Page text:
-this page:, Greg Morgan, Allison Guindon, Nick Reynolds, Lukasz Tyler Olenginski, Lincoln Satterthwaite, Kristina Kronauer: for helping me debug that the browser will automatically look for a favicon, and will get a CSRF cookie if Django handles the request (as in not going to the static file URL) and returns a 200 status.
-Bernie Jones (for the above problem and also for debugging that usernames with spaces in them can get by the account maker), Zach Needell for the same usernames with spaces bug (calling django's reverse url lookup functionality failed with the URL regex I specified for getting the url to a user's profile page)
-user "thale" for automatic bug report suggesting that I had not done a make migration and/or migration when the backupType field was added to the "Workout" model in workoutLogging.models
-users that tried to make a new log entry but failed because they didn't know they were logged out (the new entry page allowed users through even though they weren't logged in) -- automatic bug reports were sent for those people's errors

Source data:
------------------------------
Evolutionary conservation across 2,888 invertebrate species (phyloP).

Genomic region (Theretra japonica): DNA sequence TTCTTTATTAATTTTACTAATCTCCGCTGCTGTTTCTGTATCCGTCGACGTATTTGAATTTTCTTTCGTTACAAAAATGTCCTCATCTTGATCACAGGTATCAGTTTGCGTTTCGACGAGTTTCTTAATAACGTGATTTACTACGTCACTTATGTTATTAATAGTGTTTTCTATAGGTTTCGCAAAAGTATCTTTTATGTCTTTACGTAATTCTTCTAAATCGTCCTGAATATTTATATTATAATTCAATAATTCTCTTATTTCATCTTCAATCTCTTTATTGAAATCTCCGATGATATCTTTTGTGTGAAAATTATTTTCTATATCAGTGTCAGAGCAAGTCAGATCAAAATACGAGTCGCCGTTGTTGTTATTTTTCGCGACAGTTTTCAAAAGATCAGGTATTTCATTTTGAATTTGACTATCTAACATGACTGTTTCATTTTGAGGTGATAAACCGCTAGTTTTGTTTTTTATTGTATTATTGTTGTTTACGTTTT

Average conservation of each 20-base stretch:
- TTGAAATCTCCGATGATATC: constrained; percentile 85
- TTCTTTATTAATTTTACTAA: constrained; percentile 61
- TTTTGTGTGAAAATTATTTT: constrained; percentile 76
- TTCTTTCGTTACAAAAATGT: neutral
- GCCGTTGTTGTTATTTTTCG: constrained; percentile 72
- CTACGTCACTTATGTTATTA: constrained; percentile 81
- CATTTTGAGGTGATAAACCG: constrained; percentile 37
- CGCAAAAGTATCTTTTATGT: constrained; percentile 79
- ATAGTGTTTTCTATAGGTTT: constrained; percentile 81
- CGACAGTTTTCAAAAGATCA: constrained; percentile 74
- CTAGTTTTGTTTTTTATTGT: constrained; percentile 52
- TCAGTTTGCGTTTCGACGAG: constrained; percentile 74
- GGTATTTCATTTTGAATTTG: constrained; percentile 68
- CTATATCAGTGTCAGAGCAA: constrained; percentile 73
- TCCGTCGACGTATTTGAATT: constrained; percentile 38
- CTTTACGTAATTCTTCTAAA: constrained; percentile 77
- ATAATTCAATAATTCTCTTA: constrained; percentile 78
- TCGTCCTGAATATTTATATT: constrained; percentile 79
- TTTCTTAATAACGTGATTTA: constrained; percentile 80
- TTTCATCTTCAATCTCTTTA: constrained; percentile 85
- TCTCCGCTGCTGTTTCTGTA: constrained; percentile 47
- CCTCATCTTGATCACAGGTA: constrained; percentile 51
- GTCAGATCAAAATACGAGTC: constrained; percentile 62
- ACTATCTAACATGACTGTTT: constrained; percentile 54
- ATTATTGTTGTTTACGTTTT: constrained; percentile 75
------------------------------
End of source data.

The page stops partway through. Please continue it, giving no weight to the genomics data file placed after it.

-users "Ellie" and "nosbigibson" for their automatic bug reports that showed I had an index error for "pretty printing" python's Decimal type (I assumed that all Decimals would have a decimal point when converted to some string, which caused indexing problems)
-Matt Cohen for his automatic bug report for not importing django.contrib.auth.model's User model; that model is used to check to see if the user tagged in an entry actually exists
-the automatic bug report generated when some unknown person tried to access the "/search" resource without actually putting in something to search for
-the automatic bug report that an unknown person generated that triggered, in, an error that "creationForm" could not be found, which was an artifact of me moving code; I never changed that back to the real form's name (which is not creationForm) once I moved that code over